Moby-Dick By Herman Melville Chapter 16

"Captain Peleg," said Bildad steadily, "thy conscience may be drawing ten inches of water, or ten fathoms, I can't tell; but as thou art still an impenitent man, Captain Peleg, I greatly fear lest thy conscience be but a leaky one; and will in the end sink thee foundering down to the fiery pit, Captain Peleg."

"Fiery pit! fiery pit! ye insult me, man; past all natural bearing, ye insult me. It's an all-fired outrage to tell any human creature that he's bound to hell. Flukes and flames! Bildad, say that again to me, and start my soul-bolts, but I'll — I'll — yes, I'll swallow a live goat with all his hair and horns on. Out of the cabin, ye canting, drab-coloured son of a wooden gun — a straight wake with ye!"

As he thundered out this he made a rush at Bildad, but with a marvellous oblique, sliding celerity, Bildad for that time eluded him.

Alarmed at this terrible outburst between the two principal and responsible owners of the ship, and feeling half a mind to give up all idea of sailing in a vessel so questionably owned and temporarily commanded, I stepped aside from the door to give egress to Bildad, who, I made no doubt, was all eagerness to vanish from before the awakened wrath of Peleg. But to my astonishment, he sat down again on the transom very quietly, and seemed to have not the slightest intention of withdrawing. He seemed quite used to impenitent Peleg and his ways. As for Peleg, after letting off his rage as he had, there seemed no more left in him, and he, too, sat down like a lamb, though he twitched a little as if still nervously agitated. "Whew!" he whistled at last — "the squall's gone off to leeward, I think. Bildad, thou used to be good at sharpening a lance, mend that pen, will ye. My jack-knife here needs the grindstone. That's he; thank ye, Bildad. Now then, my young man, Ishmael's thy name, didn't ye say? Well then, down ye go here, Ishmael, for the three hundredth lay."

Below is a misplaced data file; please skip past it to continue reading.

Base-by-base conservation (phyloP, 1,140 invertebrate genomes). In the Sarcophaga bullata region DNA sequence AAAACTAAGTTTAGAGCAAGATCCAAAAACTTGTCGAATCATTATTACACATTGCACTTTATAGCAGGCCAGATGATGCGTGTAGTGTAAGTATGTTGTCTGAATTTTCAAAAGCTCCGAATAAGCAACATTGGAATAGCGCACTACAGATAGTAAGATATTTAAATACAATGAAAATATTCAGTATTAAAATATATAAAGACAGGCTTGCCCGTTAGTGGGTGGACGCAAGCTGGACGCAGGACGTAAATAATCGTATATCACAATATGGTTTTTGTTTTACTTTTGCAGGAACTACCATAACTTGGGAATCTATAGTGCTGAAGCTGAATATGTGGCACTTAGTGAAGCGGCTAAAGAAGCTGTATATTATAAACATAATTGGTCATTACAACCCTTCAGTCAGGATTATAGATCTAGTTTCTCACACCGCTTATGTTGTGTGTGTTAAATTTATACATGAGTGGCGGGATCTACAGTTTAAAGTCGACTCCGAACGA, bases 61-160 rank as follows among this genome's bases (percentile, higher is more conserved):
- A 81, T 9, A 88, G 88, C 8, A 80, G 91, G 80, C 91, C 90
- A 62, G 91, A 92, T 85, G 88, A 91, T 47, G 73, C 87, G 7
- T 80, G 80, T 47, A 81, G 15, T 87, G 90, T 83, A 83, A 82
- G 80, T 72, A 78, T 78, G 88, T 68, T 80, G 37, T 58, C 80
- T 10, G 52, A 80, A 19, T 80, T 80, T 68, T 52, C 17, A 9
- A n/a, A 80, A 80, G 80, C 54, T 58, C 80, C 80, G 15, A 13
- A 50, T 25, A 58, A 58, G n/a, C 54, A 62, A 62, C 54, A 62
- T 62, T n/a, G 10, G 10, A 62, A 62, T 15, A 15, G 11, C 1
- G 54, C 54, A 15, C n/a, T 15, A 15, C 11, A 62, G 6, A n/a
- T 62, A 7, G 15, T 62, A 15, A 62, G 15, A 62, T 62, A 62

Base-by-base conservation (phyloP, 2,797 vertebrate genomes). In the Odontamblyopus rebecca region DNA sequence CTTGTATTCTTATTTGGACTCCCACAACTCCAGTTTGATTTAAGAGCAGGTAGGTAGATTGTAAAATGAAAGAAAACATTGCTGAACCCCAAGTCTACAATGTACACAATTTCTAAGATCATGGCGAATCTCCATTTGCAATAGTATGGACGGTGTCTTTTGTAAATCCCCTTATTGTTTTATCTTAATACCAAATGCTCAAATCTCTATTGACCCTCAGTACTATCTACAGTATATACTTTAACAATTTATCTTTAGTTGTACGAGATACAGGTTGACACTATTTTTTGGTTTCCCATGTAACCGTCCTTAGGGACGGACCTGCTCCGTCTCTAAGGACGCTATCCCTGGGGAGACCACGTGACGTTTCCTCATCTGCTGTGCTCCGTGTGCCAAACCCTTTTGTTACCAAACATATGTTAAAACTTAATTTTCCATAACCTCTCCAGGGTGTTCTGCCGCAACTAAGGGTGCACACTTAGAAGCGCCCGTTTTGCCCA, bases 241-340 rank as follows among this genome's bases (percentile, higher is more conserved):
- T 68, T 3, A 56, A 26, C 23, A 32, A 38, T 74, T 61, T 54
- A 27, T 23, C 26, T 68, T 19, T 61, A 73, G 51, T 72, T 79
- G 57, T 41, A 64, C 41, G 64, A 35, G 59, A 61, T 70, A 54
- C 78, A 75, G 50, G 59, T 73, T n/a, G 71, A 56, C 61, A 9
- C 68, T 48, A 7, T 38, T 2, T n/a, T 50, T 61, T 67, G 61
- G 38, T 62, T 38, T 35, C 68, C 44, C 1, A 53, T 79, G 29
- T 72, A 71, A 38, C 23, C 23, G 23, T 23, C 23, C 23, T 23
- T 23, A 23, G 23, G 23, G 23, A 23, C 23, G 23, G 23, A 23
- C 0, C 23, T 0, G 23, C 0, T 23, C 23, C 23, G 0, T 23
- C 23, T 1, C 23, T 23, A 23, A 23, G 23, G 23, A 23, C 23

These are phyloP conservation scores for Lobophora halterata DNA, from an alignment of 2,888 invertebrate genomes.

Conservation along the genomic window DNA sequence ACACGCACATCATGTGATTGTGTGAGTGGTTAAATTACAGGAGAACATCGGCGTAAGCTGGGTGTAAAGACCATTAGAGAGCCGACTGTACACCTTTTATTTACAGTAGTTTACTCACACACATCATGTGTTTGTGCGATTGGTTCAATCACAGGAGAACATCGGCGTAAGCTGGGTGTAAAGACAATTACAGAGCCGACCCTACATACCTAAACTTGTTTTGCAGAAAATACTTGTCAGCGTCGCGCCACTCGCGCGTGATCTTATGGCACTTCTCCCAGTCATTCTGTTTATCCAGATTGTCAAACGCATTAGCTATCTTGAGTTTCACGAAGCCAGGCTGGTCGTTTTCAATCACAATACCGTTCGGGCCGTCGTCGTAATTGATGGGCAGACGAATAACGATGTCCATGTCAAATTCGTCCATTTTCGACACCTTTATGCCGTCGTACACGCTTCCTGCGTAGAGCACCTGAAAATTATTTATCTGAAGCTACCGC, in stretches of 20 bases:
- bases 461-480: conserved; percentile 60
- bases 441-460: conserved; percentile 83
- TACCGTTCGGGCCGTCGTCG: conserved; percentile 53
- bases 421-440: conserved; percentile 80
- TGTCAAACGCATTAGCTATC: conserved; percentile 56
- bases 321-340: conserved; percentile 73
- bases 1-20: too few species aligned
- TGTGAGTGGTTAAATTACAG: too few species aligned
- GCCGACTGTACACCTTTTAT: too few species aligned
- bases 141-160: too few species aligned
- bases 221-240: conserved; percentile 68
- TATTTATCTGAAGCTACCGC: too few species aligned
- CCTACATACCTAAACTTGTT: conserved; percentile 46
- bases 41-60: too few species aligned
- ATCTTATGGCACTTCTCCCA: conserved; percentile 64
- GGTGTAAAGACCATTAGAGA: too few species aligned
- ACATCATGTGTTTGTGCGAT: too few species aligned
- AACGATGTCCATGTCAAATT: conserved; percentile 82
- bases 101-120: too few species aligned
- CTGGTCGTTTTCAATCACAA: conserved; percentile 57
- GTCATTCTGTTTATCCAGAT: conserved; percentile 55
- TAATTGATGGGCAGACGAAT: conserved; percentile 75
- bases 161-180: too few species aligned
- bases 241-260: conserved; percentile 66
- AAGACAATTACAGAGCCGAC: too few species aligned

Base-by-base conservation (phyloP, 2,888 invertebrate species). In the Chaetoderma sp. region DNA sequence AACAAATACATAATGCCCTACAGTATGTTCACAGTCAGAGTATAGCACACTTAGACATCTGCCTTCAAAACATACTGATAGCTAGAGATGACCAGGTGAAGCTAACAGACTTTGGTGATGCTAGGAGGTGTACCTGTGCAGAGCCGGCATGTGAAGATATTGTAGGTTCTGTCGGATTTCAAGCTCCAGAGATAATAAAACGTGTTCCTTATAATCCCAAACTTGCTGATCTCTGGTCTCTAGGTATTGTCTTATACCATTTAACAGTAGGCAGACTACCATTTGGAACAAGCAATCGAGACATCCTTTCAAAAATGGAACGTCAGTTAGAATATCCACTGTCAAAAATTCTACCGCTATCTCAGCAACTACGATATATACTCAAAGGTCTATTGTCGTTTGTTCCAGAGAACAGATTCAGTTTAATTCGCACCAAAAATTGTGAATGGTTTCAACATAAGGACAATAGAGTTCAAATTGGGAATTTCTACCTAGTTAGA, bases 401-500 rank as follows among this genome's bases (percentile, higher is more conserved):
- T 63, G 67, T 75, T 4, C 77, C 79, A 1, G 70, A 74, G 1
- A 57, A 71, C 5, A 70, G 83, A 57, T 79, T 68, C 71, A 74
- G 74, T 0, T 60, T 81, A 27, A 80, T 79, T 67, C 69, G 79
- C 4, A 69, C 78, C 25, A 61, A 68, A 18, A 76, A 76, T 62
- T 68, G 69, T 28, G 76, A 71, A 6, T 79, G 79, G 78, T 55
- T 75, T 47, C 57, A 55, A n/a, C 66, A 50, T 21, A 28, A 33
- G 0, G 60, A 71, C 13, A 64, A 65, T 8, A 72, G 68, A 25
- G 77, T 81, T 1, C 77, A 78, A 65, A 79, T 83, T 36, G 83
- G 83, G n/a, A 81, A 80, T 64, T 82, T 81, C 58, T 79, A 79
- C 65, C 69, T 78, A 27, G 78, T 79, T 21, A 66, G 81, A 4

"Captain Peleg," said I, "I have a friend with me who wants to ship too — shall I bring him down to-morrow?"

"To be sure," said Peleg. "Fetch him along, and we'll look at him."

"What lay does he want?" groaned Bildad, glancing up from the book in which he had again been burying himself.

"Oh! never thee mind about that, Bildad," said Peleg. "Has he ever whaled it any?" turning to me.